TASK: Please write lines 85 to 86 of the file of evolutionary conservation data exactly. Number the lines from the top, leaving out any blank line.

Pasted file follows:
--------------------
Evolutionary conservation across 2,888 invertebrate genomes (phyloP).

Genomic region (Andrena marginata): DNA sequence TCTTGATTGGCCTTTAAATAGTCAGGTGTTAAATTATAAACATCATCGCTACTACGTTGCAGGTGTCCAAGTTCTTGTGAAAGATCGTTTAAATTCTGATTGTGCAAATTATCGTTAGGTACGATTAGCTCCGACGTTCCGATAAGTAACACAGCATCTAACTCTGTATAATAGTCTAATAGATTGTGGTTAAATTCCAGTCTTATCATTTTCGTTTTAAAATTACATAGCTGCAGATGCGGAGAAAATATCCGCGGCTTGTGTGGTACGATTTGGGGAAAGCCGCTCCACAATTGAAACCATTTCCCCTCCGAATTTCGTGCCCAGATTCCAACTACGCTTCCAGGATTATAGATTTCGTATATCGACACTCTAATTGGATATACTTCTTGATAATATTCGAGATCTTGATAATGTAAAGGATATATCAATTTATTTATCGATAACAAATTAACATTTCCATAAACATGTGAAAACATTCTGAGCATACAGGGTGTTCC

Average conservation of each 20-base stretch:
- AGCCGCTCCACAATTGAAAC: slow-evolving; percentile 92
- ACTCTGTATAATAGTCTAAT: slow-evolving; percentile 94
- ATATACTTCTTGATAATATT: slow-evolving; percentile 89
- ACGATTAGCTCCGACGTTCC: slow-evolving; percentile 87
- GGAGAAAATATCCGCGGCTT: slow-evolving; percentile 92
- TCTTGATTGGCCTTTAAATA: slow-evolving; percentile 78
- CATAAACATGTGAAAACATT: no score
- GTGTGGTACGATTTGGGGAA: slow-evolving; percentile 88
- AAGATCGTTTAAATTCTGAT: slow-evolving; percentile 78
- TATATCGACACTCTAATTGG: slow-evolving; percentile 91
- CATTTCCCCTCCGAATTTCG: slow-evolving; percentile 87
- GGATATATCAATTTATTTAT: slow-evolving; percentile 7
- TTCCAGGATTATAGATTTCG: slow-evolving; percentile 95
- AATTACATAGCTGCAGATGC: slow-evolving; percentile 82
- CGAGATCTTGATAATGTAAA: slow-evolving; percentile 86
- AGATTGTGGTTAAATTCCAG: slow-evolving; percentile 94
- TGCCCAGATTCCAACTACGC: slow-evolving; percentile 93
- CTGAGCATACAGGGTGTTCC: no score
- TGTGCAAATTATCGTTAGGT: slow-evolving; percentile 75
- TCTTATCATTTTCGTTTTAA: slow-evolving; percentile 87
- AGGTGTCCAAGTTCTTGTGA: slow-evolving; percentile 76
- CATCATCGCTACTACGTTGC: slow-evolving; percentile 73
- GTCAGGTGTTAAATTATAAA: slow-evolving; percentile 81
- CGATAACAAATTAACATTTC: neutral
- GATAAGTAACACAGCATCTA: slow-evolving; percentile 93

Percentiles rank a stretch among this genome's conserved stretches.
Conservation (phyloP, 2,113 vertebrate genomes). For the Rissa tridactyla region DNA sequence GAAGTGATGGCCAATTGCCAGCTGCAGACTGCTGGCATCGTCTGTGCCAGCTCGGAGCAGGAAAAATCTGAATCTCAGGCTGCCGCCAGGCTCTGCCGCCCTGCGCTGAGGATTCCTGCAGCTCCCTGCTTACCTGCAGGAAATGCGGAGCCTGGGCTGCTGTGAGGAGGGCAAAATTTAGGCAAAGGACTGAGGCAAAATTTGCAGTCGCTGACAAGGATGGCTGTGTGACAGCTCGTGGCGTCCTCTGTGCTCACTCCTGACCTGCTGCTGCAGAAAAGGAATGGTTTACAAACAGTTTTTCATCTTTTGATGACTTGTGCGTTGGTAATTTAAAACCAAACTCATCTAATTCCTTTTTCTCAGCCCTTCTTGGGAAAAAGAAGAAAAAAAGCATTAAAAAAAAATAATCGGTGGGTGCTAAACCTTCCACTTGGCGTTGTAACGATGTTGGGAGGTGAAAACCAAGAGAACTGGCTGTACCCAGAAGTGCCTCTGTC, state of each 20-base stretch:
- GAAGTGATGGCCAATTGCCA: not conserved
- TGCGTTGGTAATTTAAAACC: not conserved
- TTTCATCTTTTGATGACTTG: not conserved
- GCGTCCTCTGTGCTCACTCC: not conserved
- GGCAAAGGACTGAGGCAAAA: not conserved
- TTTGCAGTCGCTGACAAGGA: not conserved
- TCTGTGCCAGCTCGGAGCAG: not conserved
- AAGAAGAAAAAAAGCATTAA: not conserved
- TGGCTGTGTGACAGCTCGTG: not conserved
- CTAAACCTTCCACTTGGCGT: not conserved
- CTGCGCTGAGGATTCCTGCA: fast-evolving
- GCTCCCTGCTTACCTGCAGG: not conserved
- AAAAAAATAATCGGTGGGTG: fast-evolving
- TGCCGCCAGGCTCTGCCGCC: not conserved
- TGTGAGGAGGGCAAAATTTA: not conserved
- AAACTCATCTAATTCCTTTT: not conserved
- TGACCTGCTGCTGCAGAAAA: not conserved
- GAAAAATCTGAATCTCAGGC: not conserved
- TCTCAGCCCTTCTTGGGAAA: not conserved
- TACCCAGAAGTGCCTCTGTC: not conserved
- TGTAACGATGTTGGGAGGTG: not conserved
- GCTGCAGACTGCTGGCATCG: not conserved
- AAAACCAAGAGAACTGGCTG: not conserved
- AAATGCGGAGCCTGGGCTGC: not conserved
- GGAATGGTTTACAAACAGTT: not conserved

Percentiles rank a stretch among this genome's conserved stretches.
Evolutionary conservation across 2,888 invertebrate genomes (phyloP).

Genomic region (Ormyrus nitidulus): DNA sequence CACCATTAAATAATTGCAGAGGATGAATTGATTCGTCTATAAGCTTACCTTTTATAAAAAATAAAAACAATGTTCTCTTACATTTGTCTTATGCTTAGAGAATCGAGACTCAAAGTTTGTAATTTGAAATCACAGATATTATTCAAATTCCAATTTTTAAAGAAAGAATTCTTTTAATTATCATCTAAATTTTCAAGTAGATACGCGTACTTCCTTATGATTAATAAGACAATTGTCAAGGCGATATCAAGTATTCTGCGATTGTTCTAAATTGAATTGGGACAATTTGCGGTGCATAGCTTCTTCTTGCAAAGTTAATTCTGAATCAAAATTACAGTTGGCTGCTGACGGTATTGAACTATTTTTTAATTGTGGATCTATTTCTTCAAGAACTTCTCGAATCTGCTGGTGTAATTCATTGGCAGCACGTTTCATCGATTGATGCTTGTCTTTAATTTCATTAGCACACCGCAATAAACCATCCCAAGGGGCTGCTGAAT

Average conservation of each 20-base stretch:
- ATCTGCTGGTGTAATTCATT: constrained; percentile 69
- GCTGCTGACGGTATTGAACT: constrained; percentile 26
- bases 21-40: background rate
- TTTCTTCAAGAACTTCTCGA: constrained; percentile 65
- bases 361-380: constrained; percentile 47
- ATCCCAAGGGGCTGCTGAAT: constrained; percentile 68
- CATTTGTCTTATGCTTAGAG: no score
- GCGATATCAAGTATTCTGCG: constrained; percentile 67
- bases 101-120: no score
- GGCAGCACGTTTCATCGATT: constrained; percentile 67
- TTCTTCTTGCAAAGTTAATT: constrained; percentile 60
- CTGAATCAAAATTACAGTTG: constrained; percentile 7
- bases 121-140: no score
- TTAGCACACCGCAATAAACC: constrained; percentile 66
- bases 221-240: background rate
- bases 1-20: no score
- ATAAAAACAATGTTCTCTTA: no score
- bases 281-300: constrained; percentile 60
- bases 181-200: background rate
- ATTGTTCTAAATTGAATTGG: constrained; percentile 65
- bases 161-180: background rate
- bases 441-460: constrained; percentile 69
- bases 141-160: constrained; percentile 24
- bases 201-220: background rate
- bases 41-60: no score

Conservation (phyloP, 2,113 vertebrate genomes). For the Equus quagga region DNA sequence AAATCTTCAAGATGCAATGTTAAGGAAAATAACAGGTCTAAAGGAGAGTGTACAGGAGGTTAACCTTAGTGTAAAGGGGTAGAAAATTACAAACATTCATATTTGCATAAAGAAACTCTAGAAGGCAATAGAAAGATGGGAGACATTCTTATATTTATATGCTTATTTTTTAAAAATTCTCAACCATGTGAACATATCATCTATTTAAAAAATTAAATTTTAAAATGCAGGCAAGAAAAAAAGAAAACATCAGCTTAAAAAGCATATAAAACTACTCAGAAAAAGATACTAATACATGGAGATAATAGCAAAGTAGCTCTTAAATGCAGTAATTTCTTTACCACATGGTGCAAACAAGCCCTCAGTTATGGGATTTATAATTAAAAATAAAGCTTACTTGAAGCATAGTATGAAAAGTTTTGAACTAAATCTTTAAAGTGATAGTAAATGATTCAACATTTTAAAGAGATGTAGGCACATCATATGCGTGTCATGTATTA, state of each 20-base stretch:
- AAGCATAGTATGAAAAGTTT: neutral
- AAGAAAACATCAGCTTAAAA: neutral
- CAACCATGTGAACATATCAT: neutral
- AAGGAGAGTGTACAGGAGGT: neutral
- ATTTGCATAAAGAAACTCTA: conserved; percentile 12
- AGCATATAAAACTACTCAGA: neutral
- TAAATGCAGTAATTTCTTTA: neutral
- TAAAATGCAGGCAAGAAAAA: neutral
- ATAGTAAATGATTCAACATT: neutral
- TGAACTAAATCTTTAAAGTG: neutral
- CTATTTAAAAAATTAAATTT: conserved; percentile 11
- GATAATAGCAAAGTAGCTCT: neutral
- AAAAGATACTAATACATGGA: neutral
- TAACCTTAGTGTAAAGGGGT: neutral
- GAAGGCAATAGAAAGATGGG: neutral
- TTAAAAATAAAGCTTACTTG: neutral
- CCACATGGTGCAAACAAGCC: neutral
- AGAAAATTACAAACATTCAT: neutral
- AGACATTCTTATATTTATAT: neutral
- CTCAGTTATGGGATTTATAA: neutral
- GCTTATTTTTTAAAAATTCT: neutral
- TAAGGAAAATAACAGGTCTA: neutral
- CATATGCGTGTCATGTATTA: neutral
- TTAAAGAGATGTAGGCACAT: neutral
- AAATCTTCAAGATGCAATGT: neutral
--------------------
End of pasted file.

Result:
Conservation (phyloP, 2,113 vertebrate genomes). For the Equus quagga region DNA sequence AAATCTTCAAGATGCAATGTTAAGGAAAATAACAGGTCTAAAGGAGAGTGTACAGGAGGTTAACCTTAGTGTAAAGGGGTAGAAAATTACAAACATTCATATTTGCATAAAGAAACTCTAGAAGGCAATAGAAAGATGGGAGACATTCTTATATTTATATGCTTATTTTTTAAAAATTCTCAACCATGTGAACATATCATCTATTTAAAAAATTAAATTTTAAAATGCAGGCAAGAAAAAAAGAAAACATCAGCTTAAAAAGCATATAAAACTACTCAGAAAAAGATACTAATACATGGAGATAATAGCAAAGTAGCTCTTAAATGCAGTAATTTCTTTACCACATGGTGCAAACAAGCCCTCAGTTATGGGATTTATAATTAAAAATAAAGCTTACTTGAAGCATAGTATGAAAAGTTTTGAACTAAATCTTTAAAGTGATAGTAAATGATTCAACATTTTAAAGAGATGTAGGCACATCATATGCGTGTCATGTATTA, state of each 20-base stretch:
- AAGCATAGTATGAAAAGTTT: neutral